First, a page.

DOJ steps in on Oscar Health vs. Florida Blue, Spire Health launching COPD study and more digital health news briefs

Also: Tweeted images could suggest troubled users; exercise apps could aid recovering cancer patients.e
By Dave Muoio
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Help from above. The Department of Justice has taken the side of tech-enabled insurer Oscar Health in a federal antitrust suit it filed in November of last year against Florida Blue, Crain’s New York Business reports. While Oscar’s motion for a temporary injunction was rejected by a federal judge back in February, the DOJ filed a statement in April arguing that Florida Blue had incorrectly applied a law that establishes limited exemption from federal antitrust law for insurers.

"The court should not dismiss Oscar's Sherman Act claims on the basis of Florida Blue's flawed interpretation of the McCarran-Ferguson Act's antitrust exemption," Patrick Kuhlmann, an attorney in the DOJ's antitrust division, wrote.

Florida Blue has since filed a response contesting the DOJ’s interpretation of the law. Also of note is that Joshua Kushner, one of the cofounders of Oscar Health, is the brother of White House Senior Advisor Jared Kushner.

Wearables to monitor COPD patients. Spire Health announced this week that its Health Tag devices — wearable sensors that are adhered to the user’s undergarments — is at the heart of a new nationwide observational clinical trial focused on COPD exacerbations. The investigation began enrollment in November, and requires participants to wear the Health Tag devices consistently for nine months while reporting symptoms, medication changes and hospitalizations each week.

“COPD is one of the most expensive chronic conditions, generating healthcare costs of over $30 billion per year in the United States, largely from hospitalizations,” Jonathan Palley, CEO of Spire Health, said in a statement. “Being able to predict exacerbations through continuous respiratory monitoring and enable early interventions has the potential to significantly reduce hospitalizations, making a large impact on costs as well as improving the lives of millions of people with COPD.”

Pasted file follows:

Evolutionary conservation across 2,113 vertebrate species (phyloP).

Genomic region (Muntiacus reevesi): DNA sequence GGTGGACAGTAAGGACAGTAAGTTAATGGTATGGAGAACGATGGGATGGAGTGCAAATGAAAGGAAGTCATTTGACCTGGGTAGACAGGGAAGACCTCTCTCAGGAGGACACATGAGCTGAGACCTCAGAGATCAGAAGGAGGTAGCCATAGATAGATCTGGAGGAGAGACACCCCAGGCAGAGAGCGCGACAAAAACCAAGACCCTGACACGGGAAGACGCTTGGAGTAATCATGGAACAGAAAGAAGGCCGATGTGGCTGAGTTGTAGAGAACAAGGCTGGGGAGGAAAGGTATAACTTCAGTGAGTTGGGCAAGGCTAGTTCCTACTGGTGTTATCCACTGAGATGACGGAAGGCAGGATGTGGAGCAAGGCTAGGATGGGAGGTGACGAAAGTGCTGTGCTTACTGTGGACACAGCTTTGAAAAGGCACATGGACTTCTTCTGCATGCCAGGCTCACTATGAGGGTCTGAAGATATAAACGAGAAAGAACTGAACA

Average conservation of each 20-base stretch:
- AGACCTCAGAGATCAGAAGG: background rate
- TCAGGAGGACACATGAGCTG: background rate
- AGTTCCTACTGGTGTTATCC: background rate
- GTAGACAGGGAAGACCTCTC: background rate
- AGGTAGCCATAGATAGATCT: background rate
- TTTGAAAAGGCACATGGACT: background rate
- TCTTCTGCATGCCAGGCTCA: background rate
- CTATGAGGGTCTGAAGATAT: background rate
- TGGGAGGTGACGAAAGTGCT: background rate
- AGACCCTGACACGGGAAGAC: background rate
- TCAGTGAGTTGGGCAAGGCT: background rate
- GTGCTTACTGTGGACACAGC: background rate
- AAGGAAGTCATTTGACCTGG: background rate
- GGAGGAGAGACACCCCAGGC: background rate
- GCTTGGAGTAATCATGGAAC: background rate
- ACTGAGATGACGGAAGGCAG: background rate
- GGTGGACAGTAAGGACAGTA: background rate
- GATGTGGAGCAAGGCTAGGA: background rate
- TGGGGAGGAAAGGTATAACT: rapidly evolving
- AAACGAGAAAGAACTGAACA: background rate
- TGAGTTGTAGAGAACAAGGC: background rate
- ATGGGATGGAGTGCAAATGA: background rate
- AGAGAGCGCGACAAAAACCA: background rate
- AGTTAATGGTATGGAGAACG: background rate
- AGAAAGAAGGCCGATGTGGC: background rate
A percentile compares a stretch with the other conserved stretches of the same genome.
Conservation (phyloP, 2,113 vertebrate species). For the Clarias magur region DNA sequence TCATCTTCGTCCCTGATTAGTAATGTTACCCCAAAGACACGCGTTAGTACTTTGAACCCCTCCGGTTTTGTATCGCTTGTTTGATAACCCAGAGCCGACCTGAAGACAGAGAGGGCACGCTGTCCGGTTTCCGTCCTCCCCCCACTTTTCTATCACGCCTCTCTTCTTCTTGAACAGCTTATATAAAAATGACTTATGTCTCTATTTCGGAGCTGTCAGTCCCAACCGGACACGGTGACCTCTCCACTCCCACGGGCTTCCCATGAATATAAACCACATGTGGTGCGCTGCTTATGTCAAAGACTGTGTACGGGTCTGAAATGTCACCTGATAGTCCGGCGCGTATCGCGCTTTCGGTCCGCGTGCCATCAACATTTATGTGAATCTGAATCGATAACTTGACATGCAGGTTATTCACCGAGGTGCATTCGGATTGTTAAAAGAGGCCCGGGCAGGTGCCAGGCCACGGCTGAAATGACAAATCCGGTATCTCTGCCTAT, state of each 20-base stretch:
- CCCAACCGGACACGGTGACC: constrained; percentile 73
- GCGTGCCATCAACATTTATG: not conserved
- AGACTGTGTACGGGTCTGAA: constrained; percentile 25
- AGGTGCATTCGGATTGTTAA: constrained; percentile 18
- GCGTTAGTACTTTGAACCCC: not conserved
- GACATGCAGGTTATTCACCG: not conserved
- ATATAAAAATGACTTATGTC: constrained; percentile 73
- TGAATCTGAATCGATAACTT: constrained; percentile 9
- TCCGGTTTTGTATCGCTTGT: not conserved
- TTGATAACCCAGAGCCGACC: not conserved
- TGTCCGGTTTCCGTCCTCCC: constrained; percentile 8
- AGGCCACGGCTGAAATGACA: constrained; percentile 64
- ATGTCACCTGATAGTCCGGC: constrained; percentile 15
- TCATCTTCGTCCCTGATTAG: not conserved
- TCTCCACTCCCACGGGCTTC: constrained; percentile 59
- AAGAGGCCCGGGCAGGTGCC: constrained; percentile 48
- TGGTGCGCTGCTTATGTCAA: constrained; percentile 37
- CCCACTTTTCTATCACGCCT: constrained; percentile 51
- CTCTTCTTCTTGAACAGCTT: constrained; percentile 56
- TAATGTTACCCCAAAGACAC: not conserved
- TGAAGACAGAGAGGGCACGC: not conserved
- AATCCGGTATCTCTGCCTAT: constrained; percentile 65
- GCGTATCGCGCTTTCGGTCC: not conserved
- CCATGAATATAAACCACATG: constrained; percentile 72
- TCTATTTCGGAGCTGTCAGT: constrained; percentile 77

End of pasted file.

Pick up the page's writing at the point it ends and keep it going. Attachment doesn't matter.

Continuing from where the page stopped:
Troubled Tweeting. Data to be presented next month by Penn Medicine researchers suggests that the content and appearance of Twitter posts could be used to identify users with depression or anxiety. According to a press release detailing the study, researchers analyzed posts from 4,000 Twitter users and surveys from 887, eventually finding that affected users were more likely to post pictures with less vivid colors and reduced aesthetic cohesion.

"While the association between depression and language-use patterns is well-studied, the visual aspects of depression has not been," Sharath Guntuku, a research scientist with Penn Medicine's Center for Digital Health and the study’s lead author, said in a statement. "It is challenging to transform pixels that form the images to interpretable features, but with the advances in computer vision algorithms, we are now attempting to uncover another dimension of the condition as it manifests online.”

Exercise apps could aid cancer recovery. Patients recovering from cancer treatments could benefit from clinician-prescribed fitness apps, according to a European evaluation published recently in the Journal Of Cancer Survivorship. In the study, researchers reviewed 67 iOS and Android fitness apps and found that approximately one in five included content suitable for recovering cancer patients. These generally focused on aerobic-based activities, and often included monitoring, feedback and goal setting features to better engage users.

"Fewer than 25% of cancer survivors meet physical activity guidelines which is concerning. Not only will physical activity help improve the quality of life of survivors, it lessens their risk of developing new conditions such as osteoporosis or diabetes,” Jo Armes, lead for digital health at the University of Surrey and an author of the study, said in a statement. "However, there is currently little in place to help those recovering from cancer to increase physical activity levels. With over 80 per cent of the adult population owning a smart phone, fitness apps could potentially fill this void by providing easily accessible instructions, helping them to monitor their progress and set goals for themselves."

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